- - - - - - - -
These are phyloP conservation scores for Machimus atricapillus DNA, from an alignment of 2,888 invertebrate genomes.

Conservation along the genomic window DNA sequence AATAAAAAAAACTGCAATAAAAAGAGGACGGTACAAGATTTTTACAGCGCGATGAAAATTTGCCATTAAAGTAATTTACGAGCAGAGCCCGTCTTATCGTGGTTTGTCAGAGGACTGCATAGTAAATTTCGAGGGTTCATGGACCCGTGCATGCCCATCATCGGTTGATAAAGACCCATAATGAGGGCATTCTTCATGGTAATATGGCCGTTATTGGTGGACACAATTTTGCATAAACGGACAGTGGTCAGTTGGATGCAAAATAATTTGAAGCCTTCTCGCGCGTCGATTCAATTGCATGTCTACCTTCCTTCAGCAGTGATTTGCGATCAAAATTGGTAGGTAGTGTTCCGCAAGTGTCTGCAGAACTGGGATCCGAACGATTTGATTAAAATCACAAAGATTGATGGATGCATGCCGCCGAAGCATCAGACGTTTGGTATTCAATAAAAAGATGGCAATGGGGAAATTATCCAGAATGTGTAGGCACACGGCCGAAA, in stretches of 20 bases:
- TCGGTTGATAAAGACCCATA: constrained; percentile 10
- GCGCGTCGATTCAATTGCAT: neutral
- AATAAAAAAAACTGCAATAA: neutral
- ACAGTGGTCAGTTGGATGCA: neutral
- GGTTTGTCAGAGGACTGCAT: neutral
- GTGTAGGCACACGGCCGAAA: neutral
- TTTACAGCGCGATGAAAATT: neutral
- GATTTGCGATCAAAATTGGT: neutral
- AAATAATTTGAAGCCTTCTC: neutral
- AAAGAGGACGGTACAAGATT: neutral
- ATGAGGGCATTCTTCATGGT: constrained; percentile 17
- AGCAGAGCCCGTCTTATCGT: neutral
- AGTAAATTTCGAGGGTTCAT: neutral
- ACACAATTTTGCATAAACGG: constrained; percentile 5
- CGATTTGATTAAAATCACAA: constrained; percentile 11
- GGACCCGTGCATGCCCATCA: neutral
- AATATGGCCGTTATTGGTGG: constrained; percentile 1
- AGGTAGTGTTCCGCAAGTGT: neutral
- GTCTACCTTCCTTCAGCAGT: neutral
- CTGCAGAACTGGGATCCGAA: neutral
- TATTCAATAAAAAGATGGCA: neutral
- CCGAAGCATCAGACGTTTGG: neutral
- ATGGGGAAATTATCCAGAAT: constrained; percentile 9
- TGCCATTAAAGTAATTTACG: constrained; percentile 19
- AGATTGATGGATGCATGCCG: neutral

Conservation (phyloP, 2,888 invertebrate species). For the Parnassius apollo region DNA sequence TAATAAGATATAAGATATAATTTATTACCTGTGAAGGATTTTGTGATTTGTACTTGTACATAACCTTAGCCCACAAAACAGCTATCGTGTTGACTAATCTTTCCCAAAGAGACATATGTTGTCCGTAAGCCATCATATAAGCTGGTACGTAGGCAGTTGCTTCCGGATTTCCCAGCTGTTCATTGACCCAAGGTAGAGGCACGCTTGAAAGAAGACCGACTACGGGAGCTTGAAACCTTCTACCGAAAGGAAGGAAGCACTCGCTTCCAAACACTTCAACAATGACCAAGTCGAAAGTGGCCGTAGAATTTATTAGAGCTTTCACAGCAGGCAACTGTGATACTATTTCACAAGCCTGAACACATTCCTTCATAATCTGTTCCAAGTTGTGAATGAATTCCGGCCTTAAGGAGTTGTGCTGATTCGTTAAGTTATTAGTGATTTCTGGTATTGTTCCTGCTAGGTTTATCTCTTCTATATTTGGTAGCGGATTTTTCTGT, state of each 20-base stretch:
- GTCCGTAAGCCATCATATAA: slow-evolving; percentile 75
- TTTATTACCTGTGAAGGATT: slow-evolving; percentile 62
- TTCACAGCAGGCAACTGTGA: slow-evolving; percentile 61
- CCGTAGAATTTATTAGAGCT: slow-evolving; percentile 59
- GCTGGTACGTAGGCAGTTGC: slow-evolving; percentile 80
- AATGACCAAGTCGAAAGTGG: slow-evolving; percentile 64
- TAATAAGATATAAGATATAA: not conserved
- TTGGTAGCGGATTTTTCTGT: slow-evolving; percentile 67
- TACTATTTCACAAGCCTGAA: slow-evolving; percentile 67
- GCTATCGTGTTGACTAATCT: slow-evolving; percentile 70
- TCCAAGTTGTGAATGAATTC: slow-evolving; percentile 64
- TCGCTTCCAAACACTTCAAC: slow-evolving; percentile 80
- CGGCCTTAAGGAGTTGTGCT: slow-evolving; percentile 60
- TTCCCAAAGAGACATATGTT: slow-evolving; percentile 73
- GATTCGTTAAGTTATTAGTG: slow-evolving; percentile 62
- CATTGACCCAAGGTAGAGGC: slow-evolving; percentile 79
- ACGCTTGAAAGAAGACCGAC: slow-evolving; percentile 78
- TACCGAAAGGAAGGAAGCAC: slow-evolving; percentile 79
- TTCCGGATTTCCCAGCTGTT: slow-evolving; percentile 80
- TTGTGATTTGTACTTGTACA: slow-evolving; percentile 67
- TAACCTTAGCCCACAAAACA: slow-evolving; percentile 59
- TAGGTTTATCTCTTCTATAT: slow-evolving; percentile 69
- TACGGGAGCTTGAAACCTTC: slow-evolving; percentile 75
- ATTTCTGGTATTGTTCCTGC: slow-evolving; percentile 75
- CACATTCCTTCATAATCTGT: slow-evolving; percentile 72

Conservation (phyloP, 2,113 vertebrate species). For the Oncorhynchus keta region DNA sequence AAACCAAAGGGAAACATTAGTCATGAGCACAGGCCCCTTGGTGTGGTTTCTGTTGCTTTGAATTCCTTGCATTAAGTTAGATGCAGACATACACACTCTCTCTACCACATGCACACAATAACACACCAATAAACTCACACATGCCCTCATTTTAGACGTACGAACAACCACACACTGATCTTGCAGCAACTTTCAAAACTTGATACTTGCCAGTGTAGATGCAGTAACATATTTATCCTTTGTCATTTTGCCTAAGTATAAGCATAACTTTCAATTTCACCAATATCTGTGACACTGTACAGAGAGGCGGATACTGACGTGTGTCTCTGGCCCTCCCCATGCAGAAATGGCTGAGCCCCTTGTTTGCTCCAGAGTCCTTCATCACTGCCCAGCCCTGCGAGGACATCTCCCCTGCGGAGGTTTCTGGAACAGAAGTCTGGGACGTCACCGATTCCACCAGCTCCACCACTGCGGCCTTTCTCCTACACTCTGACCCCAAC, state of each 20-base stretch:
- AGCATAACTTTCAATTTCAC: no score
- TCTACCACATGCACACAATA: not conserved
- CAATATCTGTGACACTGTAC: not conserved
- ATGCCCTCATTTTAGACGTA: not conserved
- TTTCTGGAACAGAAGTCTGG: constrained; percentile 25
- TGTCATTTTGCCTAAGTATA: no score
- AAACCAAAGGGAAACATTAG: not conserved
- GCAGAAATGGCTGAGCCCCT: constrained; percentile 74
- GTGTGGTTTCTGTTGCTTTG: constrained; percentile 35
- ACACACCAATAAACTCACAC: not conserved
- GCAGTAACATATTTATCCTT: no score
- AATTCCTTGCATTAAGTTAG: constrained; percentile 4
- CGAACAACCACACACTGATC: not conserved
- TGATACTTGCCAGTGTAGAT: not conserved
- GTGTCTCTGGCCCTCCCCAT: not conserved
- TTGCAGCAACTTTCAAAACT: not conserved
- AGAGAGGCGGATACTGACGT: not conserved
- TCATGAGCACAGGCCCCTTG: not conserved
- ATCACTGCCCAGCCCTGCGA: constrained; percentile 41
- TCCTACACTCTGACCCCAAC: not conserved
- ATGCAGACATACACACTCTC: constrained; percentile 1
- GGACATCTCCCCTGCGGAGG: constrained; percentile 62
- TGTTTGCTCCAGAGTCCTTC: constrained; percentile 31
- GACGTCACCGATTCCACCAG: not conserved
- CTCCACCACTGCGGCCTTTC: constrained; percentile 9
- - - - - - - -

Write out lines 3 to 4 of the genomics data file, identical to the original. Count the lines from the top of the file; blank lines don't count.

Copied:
- TCGGTTGATAAAGACCCATA: constrained; percentile 10
- GCGCGTCGATTCAATTGCAT: neutral